IN the beginning there was just Brexit. Then we had Soft Brexit and Hard Brexit, and latterly No-Deal Brexit. Now comes a new variant: Blind Brexit. Brexiteers like Michael Gove have reportedly realised that there will be no agreement on Britain’s future trading relations with the EU before the Article 50 door closes next March. Fine with us, they say: at least we’ll be out of the European Union and to hell with the consequences.

In this summer of discontent, as Britain digs in for a Dad’s Army departure from the EU, complete with stockpiling food and martial law at the ports, it’s clear none of the options before parliament can prevail. The No-Dealers haven’t a clue; Theresa May’s White Paper is toast; the Labour opposition have abdicated responsibility. There’s no majority in parliament for another referendum.

Hence Blind Brexit. It’s different from No Deal in that it does involve a partial deal, that Britain will pay the £40 billion divorce bill, recognise the rights of EU citizens and accept an Irish backstop.

There would also be a solemn and binding commitment to working for a “friction-free” trade agreement, which no-one would believe, but would park the issue until after Britain is clearly and finally out of the European Union.

Angela Merkel, the German Chancellor, is thought to be open to this and willing to add agreements on security co-operation to any such deal in October. The Germans have denied that they favour Blind Brexit, but there does appear to be a softening of attitudes on the continent – or perhaps they’re just getting bored with the whole Brexit business.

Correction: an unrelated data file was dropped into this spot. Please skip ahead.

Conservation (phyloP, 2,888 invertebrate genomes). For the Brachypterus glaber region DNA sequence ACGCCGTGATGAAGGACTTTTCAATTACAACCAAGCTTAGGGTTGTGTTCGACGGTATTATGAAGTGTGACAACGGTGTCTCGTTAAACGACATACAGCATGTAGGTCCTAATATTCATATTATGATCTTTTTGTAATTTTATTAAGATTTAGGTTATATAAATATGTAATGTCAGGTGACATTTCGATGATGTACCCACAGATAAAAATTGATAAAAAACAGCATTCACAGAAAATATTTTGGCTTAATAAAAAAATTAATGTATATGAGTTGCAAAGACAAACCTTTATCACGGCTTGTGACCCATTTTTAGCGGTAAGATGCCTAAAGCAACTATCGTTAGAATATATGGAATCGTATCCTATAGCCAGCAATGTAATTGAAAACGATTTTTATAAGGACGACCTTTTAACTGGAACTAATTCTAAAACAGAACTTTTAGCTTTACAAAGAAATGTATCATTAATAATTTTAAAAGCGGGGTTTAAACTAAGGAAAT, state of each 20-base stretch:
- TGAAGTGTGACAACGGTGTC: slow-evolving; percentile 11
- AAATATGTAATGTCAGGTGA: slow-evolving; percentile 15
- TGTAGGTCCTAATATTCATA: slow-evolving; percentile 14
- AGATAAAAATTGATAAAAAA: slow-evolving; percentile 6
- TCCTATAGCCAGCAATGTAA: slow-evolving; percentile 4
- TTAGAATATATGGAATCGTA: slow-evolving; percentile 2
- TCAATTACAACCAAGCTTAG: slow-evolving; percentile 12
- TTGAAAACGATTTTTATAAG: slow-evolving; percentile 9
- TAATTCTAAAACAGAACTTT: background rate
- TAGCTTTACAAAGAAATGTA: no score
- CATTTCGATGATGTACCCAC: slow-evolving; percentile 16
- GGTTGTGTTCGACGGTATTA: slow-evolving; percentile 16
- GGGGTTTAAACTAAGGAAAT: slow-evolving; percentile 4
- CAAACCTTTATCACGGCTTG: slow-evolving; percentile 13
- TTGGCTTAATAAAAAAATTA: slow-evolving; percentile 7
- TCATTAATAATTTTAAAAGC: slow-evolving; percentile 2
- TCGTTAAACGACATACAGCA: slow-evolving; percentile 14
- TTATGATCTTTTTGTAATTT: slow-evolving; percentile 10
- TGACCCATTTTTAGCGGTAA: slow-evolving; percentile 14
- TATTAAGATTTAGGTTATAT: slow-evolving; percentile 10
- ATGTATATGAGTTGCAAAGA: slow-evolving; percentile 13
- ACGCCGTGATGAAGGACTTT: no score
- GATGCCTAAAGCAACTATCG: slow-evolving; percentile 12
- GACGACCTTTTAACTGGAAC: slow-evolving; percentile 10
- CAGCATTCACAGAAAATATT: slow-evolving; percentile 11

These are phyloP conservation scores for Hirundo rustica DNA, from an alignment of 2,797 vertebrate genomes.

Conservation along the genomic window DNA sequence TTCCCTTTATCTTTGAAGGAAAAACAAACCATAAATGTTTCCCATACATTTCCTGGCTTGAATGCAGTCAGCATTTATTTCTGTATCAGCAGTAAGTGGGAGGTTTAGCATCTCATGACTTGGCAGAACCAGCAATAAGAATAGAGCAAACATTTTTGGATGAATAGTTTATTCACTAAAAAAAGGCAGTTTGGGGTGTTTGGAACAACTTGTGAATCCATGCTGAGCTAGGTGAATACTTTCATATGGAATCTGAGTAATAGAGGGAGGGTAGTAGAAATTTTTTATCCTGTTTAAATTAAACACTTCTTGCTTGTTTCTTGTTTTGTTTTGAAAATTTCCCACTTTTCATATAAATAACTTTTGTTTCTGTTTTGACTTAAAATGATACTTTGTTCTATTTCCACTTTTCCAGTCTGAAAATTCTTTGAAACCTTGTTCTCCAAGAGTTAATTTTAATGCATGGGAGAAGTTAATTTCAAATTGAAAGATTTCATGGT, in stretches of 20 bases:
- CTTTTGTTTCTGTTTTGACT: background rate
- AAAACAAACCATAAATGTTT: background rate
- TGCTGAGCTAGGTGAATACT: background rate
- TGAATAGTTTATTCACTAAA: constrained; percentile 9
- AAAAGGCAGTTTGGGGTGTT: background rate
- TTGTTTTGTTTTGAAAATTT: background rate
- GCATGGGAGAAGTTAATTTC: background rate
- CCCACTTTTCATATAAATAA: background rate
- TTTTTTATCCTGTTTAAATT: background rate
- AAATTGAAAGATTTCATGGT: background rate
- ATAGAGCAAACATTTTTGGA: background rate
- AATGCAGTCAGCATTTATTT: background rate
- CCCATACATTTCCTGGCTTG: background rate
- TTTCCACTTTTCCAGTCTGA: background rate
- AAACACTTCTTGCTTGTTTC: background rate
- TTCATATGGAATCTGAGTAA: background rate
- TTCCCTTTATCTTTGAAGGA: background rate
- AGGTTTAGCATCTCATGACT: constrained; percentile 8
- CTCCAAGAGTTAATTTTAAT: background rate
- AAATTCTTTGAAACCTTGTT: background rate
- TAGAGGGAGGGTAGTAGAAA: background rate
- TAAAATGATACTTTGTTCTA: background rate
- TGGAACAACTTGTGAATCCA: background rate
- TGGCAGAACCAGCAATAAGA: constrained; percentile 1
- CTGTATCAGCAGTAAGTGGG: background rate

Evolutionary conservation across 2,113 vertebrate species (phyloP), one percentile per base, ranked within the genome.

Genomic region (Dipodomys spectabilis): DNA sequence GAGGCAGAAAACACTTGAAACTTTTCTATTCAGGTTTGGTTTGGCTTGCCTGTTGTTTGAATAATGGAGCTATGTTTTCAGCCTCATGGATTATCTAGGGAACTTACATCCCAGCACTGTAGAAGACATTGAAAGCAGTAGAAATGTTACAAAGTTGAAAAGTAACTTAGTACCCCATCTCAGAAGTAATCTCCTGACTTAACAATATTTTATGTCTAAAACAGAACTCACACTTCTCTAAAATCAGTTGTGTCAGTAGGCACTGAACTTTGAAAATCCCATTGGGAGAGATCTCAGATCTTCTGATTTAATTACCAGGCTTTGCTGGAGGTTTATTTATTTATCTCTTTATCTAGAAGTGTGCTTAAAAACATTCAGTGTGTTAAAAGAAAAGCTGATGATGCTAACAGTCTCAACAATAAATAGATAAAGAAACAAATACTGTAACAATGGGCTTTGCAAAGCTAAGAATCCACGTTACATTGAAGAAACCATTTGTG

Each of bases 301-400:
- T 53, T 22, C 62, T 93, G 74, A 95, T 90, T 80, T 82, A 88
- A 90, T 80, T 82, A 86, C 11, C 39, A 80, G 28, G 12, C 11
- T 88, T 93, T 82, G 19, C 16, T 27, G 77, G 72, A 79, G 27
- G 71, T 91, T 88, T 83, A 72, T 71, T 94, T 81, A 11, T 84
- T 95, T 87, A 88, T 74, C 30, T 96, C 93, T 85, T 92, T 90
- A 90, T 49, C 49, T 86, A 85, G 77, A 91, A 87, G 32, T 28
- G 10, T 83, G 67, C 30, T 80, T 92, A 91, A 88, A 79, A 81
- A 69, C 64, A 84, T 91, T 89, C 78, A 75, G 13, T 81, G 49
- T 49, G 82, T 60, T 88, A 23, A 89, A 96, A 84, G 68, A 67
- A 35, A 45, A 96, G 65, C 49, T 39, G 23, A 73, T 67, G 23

Clearly, Theresa May’s “facilitated customs arrangement” is a non-starter. The EU can’t allow a country that isn’t a member of the customs union to collect duties. Britain could have a Canada-style free trade deal, a Norway-style EEA arrangement, which means remaining in the single market, or World Trade Rules, which (when negotiated) would mean tariffs and non-tariff barriers on goods going to the EU. Or none of the above, if you want to go the full Mogg.

May’s plan could, in theory, be adapted to become the European Economic Area – perhaps by having Britain rejoin the European Free Trade Area. EFTA was created by Britain in 1960, has its own court for settling disputes and would allow Britain to discretely join the EEA. In many ways, EFTA is the obvious solution, as even Tory Brexiteers like Daniel Hannan MEP argue. But this “Norway plus” model would never get past the Brexit headbangers of the Tory European Research Group of MPs. Moreover, the EEA is rejected by Jeremy Corbyn for reasons that defy explanation.

For their part, Brussels doesn’t want a crash-out/no-deal Brexit because it might lose the £40 billion that Britain owes to the EU budget. A Blind Brexit in October would at least secure the EU’s money and the future of EU citizens. Parking Britain’s future trade relationship could also work rather well for the 27. Businesses like Airbus are talking about moving production to the EU. Some financial organisations already have done so, including two of Jacob Rees-Mogg’s investment funds, confirming that money has no shame.

But Blind Brexit would be a catastrophe for Britain. At least with No Deal there is the option of

delaying the implementation of Article 50 at the last minute. The Brussels rules allow this – indeed, Britain could delay its departure indefinitely. As the former EU ambassador, John Kerr, has pointed out, freezing Article 50 would allow Britain to keep its current favourable deal with the EU.